Techniques for WCAG 2.0

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SCR24: Using progressive enhancement to open new windows on user request

Important Information about Techniques

See Understanding Techniques for WCAG Success Criteria for important information about the usage of these informative techniques and how they relate to the normative WCAG 2.0 success criteria. The Applicability section explains the scope of the technique, and the presence of techniques for a specific technology does not imply that the technology can be used in all situations to create content that meets WCAG 2.0.


HTML 4.01 and XHTML 1.0

This technique relates to:


The objective of this technique is to avoid confusion that may be caused by the appearance of new windows that were not requested by the user. Suddenly opening new windows can disorient or be missed completely by some users. If the document type does not allow the target attribute (it does not exist in HTML 4.01 Strict or XHTML 1.0 Strict) or if the developer prefers not to use it, new windows can be opened with ECMAScript. The example below demonstrates how to open new windows with script: it adds an event handler to a link (a element) and warns the user that the content will open in a new window.


Example 1:


The script is included in the head of the document, and the link has an id that can be used as a hook by the script.

Example Code:

<script type="text/javascript" src="popup.js"></script>
<a href="help.html" id="newwin">Show Help</a


Example Code:

// Use traditional event model whilst support for event registration
// amongst browsers is poor.
window.onload = addHandlers;

function addHandlers()
  var objAnchor = document.getElementById('newwin');

  if (objAnchor)
  { = + ' (opens in a new window)';
    objAnchor.onclick = function(event){return launchWindow(this, event);}
    // UAAG requires that user agents handle events in a device-independent manner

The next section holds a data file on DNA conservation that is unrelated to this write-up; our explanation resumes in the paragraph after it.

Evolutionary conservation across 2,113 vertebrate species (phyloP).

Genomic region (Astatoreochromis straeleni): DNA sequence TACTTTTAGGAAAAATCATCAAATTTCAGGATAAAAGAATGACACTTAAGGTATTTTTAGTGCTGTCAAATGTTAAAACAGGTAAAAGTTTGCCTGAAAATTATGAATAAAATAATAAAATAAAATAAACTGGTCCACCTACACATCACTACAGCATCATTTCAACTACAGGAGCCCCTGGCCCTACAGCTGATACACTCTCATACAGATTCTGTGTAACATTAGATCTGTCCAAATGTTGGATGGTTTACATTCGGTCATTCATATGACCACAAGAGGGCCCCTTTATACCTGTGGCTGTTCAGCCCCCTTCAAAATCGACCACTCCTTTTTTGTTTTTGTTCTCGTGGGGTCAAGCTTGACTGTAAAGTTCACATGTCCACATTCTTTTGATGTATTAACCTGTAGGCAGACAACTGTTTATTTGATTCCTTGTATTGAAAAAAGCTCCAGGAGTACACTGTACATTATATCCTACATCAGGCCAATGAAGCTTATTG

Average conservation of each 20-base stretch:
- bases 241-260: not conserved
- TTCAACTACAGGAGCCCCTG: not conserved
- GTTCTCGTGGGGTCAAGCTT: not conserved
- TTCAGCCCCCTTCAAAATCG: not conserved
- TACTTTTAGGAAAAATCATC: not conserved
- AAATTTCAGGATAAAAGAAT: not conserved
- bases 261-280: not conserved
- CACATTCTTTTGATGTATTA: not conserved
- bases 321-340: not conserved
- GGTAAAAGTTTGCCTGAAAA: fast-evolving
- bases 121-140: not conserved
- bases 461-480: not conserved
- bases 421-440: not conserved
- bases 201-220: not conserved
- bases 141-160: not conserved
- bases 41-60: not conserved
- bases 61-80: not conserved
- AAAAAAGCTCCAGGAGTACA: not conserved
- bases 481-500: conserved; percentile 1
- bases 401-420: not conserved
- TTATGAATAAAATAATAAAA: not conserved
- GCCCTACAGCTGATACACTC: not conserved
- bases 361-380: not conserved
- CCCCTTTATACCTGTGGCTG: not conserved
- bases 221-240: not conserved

// but only some browsers do this, so add keyboard event to be sure
    objAnchor.onkeypress = function(event){return launchWindow(this, event);}

function launchWindow(objAnchor, objEvent)
  var iKeyCode, bSuccess=false;

  // If the event is from a keyboard, we only want to open the
  // new window if the user requested the link (return or space)
  if (objEvent && objEvent.type == 'keypress')
    if (objEvent.keyCode)
      iKeyCode = objEvent.keyCode;
    else if (objEvent.which)
      iKeyCode = objEvent.which;

    // If not carriage return or space, return true so that the user agent
    // continues to process the action
    if (iKeyCode != 13 && iKeyCode != 32)
      return true;

  bSuccess =;

  // If the window did not open, allow the browser to continue the default
  // action of opening in the same window
  if (!bSuccess)
    return true;

  // The window was opened, so stop the browser processing further
  return false;


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  1. Activate each link in the document to check if it opens a new window.

  2. For each link that opens a new window, check that it uses script to accomplish each of the following:

    1. indicates that the link will open in a new window,

    2. uses device-independent event handlers, and

    3. allows the browser to open the content in the same window if a new window was not opened.

Expected Results

If this is a sufficient technique for a success criterion, failing this test procedure does not necessarily mean that the success criterion has not been satisfied in some other way, only that this technique has not been successfully implemented and can not be used to claim conformance.